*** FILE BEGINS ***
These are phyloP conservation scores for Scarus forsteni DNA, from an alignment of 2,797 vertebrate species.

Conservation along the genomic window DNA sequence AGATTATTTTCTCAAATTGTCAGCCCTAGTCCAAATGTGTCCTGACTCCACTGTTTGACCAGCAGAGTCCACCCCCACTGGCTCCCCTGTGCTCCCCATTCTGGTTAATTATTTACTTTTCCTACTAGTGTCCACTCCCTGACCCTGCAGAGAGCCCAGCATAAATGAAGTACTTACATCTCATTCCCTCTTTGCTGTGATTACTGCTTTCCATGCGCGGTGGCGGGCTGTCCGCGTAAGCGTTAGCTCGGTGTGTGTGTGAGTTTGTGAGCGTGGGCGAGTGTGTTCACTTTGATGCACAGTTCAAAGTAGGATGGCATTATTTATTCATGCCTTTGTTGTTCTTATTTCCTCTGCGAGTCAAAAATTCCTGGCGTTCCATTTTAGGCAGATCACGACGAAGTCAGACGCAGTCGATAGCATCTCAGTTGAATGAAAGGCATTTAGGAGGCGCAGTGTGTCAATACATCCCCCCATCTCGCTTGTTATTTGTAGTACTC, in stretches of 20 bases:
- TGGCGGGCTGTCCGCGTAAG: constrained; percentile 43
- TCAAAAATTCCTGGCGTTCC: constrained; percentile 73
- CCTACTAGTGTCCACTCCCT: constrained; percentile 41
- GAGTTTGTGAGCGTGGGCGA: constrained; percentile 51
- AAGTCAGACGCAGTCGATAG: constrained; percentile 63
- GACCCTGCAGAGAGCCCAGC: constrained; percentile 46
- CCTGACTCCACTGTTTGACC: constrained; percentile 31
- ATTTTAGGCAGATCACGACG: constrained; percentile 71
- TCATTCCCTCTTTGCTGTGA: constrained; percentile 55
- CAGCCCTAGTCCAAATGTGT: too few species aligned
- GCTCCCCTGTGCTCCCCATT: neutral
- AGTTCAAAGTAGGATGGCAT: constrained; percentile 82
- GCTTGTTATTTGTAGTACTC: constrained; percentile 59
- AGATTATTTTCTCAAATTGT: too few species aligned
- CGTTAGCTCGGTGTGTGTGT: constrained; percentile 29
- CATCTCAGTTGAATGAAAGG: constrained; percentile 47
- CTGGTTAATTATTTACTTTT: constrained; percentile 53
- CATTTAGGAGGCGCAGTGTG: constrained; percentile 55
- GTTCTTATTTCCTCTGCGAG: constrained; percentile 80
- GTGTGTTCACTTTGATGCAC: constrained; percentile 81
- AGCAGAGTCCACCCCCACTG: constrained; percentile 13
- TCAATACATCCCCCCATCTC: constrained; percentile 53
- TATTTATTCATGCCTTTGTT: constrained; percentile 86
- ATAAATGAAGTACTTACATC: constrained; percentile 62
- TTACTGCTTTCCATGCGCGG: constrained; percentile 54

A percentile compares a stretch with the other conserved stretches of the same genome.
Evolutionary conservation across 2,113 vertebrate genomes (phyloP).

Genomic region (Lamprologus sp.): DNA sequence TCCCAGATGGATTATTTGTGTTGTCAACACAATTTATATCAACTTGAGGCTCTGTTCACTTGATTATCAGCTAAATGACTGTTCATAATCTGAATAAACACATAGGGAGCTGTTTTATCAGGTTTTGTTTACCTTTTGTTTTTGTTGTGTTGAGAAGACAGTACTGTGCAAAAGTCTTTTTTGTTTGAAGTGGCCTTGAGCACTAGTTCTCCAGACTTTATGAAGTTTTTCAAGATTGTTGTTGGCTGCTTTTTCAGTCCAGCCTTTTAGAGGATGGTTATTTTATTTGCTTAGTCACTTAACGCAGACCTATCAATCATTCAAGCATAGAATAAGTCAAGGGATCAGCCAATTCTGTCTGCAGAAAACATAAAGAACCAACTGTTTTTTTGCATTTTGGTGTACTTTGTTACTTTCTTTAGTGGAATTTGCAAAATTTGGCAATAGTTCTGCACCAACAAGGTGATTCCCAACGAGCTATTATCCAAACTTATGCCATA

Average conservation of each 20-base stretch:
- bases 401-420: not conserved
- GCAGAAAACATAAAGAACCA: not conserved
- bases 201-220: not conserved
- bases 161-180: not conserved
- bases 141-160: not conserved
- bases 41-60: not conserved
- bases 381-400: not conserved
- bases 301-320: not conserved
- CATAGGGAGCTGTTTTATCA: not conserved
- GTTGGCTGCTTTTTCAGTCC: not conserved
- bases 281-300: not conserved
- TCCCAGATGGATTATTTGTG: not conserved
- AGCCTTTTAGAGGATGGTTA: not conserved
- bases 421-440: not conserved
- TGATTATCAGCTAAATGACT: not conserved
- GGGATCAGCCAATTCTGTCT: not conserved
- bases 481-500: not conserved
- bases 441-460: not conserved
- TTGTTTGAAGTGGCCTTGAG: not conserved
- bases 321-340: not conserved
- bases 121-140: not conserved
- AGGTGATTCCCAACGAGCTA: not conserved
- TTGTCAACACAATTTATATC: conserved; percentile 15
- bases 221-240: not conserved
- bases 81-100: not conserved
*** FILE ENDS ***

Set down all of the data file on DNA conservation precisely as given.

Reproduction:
These are phyloP conservation scores for Scarus forsteni DNA, from an alignment of 2,797 vertebrate species.

Conservation along the genomic window DNA sequence AGATTATTTTCTCAAATTGTCAGCCCTAGTCCAAATGTGTCCTGACTCCACTGTTTGACCAGCAGAGTCCACCCCCACTGGCTCCCCTGTGCTCCCCATTCTGGTTAATTATTTACTTTTCCTACTAGTGTCCACTCCCTGACCCTGCAGAGAGCCCAGCATAAATGAAGTACTTACATCTCATTCCCTCTTTGCTGTGATTACTGCTTTCCATGCGCGGTGGCGGGCTGTCCGCGTAAGCGTTAGCTCGGTGTGTGTGTGAGTTTGTGAGCGTGGGCGAGTGTGTTCACTTTGATGCACAGTTCAAAGTAGGATGGCATTATTTATTCATGCCTTTGTTGTTCTTATTTCCTCTGCGAGTCAAAAATTCCTGGCGTTCCATTTTAGGCAGATCACGACGAAGTCAGACGCAGTCGATAGCATCTCAGTTGAATGAAAGGCATTTAGGAGGCGCAGTGTGTCAATACATCCCCCCATCTCGCTTGTTATTTGTAGTACTC, in stretches of 20 bases:
- TGGCGGGCTGTCCGCGTAAG: constrained; percentile 43
- TCAAAAATTCCTGGCGTTCC: constrained; percentile 73
- CCTACTAGTGTCCACTCCCT: constrained; percentile 41
- GAGTTTGTGAGCGTGGGCGA: constrained; percentile 51
- AAGTCAGACGCAGTCGATAG: constrained; percentile 63
- GACCCTGCAGAGAGCCCAGC: constrained; percentile 46
- CCTGACTCCACTGTTTGACC: constrained; percentile 31
- ATTTTAGGCAGATCACGACG: constrained; percentile 71
- TCATTCCCTCTTTGCTGTGA: constrained; percentile 55
- CAGCCCTAGTCCAAATGTGT: too few species aligned
- GCTCCCCTGTGCTCCCCATT: neutral
- AGTTCAAAGTAGGATGGCAT: constrained; percentile 82
- GCTTGTTATTTGTAGTACTC: constrained; percentile 59
- AGATTATTTTCTCAAATTGT: too few species aligned
- CGTTAGCTCGGTGTGTGTGT: constrained; percentile 29
- CATCTCAGTTGAATGAAAGG: constrained; percentile 47
- CTGGTTAATTATTTACTTTT: constrained; percentile 53
- CATTTAGGAGGCGCAGTGTG: constrained; percentile 55
- GTTCTTATTTCCTCTGCGAG: constrained; percentile 80
- GTGTGTTCACTTTGATGCAC: constrained; percentile 81
- AGCAGAGTCCACCCCCACTG: constrained; percentile 13
- TCAATACATCCCCCCATCTC: constrained; percentile 53
- TATTTATTCATGCCTTTGTT: constrained; percentile 86
- ATAAATGAAGTACTTACATC: constrained; percentile 62
- TTACTGCTTTCCATGCGCGG: constrained; percentile 54

A percentile compares a stretch with the other conserved stretches of the same genome.
Evolutionary conservation across 2,113 vertebrate genomes (phyloP).

Genomic region (Lamprologus sp.): DNA sequence TCCCAGATGGATTATTTGTGTTGTCAACACAATTTATATCAACTTGAGGCTCTGTTCACTTGATTATCAGCTAAATGACTGTTCATAATCTGAATAAACACATAGGGAGCTGTTTTATCAGGTTTTGTTTACCTTTTGTTTTTGTTGTGTTGAGAAGACAGTACTGTGCAAAAGTCTTTTTTGTTTGAAGTGGCCTTGAGCACTAGTTCTCCAGACTTTATGAAGTTTTTCAAGATTGTTGTTGGCTGCTTTTTCAGTCCAGCCTTTTAGAGGATGGTTATTTTATTTGCTTAGTCACTTAACGCAGACCTATCAATCATTCAAGCATAGAATAAGTCAAGGGATCAGCCAATTCTGTCTGCAGAAAACATAAAGAACCAACTGTTTTTTTGCATTTTGGTGTACTTTGTTACTTTCTTTAGTGGAATTTGCAAAATTTGGCAATAGTTCTGCACCAACAAGGTGATTCCCAACGAGCTATTATCCAAACTTATGCCATA

Average conservation of each 20-base stretch:
- bases 401-420: not conserved
- GCAGAAAACATAAAGAACCA: not conserved
- bases 201-220: not conserved
- bases 161-180: not conserved
- bases 141-160: not conserved
- bases 41-60: not conserved
- bases 381-400: not conserved
- bases 301-320: not conserved
- CATAGGGAGCTGTTTTATCA: not conserved
- GTTGGCTGCTTTTTCAGTCC: not conserved
- bases 281-300: not conserved
- TCCCAGATGGATTATTTGTG: not conserved
- AGCCTTTTAGAGGATGGTTA: not conserved
- bases 421-440: not conserved
- TGATTATCAGCTAAATGACT: not conserved
- GGGATCAGCCAATTCTGTCT: not conserved
- bases 481-500: not conserved
- bases 441-460: not conserved
- TTGTTTGAAGTGGCCTTGAG: not conserved
- bases 321-340: not conserved
- bases 121-140: not conserved
- AGGTGATTCCCAACGAGCTA: not conserved
- TTGTCAACACAATTTATATC: conserved; percentile 15
- bases 221-240: not conserved
- bases 81-100: not conserved